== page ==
That was the last thing I wanted to hear – who among us ever wants to hear that we have to walk through the physical, spiritual and emotional feelings of pain in order to exit on the other side and start over…from the beginning…when we never wanted to lose what ended in the first place?
But that’s how it is…I am finding out…the hard way.
The only way out of the pain is through it.
During one of the last visits I had with a counselor whom I miss greatly, she shared a story with me about two arrows: the first arrow that pierces the heart is the initial pain.
The second arrow…the one that does not have to be…comes from the suffering on top of the pain that we bring upon ourselves.
I know that the cure for the second arrow is radical acceptance…and breaking silence.
There is no one definition of courage – for some, the courage to be silent is as worthy as the courage to speak out. Life is not black-and-white.
Neither is grief. Neither is healing.
Neither is the way out of the former onto the pathway to the latter.
I have realized, or learned (or both) in the last few years, but most acutely in this past year, that trauma hibernating in the dark corners of our memory – waiting to be awakened without warning, is a silent killer – it is not courageous, however, its remedy is the epitome of courage.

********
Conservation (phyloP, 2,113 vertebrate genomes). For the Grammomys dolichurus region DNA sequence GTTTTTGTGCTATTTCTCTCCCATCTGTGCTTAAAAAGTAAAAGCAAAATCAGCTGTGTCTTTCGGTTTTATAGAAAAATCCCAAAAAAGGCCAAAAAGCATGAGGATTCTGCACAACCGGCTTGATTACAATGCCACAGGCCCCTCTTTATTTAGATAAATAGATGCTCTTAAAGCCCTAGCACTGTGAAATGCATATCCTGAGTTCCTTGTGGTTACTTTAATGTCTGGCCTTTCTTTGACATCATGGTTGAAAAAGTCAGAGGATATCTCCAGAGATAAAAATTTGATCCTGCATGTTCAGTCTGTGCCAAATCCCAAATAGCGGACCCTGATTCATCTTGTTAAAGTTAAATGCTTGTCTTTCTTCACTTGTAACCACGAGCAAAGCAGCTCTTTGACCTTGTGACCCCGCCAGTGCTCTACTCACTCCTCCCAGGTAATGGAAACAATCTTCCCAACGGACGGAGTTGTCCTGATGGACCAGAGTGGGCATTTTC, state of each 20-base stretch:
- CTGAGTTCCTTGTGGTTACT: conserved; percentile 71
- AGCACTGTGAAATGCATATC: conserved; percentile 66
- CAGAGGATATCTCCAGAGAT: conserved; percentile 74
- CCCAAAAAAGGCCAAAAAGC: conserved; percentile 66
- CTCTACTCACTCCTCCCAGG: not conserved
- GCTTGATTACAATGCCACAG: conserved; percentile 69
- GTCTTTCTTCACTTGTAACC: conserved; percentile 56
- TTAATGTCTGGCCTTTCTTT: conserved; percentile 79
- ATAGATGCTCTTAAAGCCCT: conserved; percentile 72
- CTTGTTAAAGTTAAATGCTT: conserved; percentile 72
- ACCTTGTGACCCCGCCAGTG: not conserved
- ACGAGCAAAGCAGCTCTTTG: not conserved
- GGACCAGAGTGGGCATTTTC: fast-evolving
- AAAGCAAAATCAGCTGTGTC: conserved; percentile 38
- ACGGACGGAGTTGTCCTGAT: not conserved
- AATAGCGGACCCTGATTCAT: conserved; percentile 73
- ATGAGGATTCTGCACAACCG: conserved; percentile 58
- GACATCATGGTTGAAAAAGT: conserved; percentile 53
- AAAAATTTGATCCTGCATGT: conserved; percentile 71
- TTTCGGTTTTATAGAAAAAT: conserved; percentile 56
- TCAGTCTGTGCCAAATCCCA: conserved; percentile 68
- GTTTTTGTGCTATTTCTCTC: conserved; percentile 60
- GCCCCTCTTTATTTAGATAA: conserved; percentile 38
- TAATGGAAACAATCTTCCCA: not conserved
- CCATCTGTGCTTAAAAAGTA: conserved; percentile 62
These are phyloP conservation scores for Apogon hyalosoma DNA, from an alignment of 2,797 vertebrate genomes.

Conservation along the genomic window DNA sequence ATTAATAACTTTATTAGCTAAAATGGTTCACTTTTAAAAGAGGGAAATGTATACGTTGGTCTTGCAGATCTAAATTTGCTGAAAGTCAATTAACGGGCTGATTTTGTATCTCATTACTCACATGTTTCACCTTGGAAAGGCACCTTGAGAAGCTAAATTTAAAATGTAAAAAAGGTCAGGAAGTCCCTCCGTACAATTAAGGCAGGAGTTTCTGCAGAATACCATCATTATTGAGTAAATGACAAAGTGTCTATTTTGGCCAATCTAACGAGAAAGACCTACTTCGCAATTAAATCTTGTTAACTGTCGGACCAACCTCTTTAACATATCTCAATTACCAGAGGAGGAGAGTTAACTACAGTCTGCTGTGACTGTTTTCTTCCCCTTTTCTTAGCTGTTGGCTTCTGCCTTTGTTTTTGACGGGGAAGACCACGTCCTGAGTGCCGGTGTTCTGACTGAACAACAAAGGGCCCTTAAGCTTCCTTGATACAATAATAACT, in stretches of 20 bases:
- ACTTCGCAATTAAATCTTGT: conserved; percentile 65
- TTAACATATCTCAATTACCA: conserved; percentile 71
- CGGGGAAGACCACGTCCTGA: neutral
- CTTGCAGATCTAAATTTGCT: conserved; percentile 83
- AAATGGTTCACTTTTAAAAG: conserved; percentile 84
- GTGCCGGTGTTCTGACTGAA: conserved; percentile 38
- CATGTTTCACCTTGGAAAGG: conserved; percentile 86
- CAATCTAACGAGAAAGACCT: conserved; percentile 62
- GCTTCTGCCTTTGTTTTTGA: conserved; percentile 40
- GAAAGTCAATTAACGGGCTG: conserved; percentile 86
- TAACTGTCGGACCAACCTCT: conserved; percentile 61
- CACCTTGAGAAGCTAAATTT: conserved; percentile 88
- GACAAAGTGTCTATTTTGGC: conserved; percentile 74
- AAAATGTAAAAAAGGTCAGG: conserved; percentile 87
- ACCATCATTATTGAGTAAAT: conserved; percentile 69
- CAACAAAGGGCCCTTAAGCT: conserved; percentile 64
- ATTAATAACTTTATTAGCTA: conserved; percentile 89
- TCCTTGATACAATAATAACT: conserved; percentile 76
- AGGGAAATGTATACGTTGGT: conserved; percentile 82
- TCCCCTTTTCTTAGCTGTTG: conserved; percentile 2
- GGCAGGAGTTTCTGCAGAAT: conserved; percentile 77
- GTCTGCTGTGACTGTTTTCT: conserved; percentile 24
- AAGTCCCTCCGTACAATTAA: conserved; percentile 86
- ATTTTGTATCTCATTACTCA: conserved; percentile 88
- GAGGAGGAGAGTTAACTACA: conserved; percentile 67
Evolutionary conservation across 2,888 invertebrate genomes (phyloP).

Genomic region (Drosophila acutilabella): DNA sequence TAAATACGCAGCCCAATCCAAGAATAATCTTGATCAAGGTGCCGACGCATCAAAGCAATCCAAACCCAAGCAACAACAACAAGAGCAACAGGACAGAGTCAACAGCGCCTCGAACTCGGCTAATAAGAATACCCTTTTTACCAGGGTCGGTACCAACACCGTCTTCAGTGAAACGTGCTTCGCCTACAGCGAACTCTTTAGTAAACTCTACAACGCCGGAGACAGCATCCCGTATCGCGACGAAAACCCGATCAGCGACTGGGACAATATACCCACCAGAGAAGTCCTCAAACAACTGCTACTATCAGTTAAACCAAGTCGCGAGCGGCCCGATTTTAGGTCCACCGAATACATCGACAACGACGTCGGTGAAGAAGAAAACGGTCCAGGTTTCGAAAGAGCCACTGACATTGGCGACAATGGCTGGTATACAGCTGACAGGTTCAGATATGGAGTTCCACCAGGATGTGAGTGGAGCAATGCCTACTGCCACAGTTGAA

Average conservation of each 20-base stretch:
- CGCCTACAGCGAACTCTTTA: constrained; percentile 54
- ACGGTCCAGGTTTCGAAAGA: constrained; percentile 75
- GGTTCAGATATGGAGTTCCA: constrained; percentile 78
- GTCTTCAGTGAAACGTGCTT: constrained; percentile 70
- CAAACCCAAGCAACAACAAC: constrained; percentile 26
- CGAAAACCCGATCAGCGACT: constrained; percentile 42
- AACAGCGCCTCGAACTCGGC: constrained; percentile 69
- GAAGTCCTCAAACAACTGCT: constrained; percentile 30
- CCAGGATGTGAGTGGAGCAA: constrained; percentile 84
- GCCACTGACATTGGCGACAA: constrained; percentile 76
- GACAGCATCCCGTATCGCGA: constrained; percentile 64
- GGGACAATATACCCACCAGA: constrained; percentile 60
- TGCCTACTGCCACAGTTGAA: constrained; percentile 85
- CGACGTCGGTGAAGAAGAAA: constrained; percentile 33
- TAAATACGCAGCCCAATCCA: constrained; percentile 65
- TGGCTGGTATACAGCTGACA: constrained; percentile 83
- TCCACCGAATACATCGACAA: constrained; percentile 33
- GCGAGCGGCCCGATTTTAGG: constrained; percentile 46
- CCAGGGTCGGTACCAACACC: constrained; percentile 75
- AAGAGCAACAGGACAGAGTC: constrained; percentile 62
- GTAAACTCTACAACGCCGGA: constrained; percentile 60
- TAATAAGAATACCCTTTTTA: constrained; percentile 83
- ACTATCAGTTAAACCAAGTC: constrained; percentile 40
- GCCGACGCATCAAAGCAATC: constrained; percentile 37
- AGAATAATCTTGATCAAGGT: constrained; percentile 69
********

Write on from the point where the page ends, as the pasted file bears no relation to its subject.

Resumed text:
The problem is that trauma is stealthier than the most silent and cunning of predators, and make no mistake, trauma is a predator – of the worst kind. It lies in wait in the recesses of your brain – for years, sometimes for decades – and strikes before you ever have a chance to prepare yourself for it, much less fight back.
Trauma’s greatest ally is fear. Its adversary is breaking the silence.
Human beings, with the best of intentions and/or the primal instinct to protect ourselves, are unwitting perpetrators of keeping the silence.
Sometimes it is the individual. Sometimes it is within families.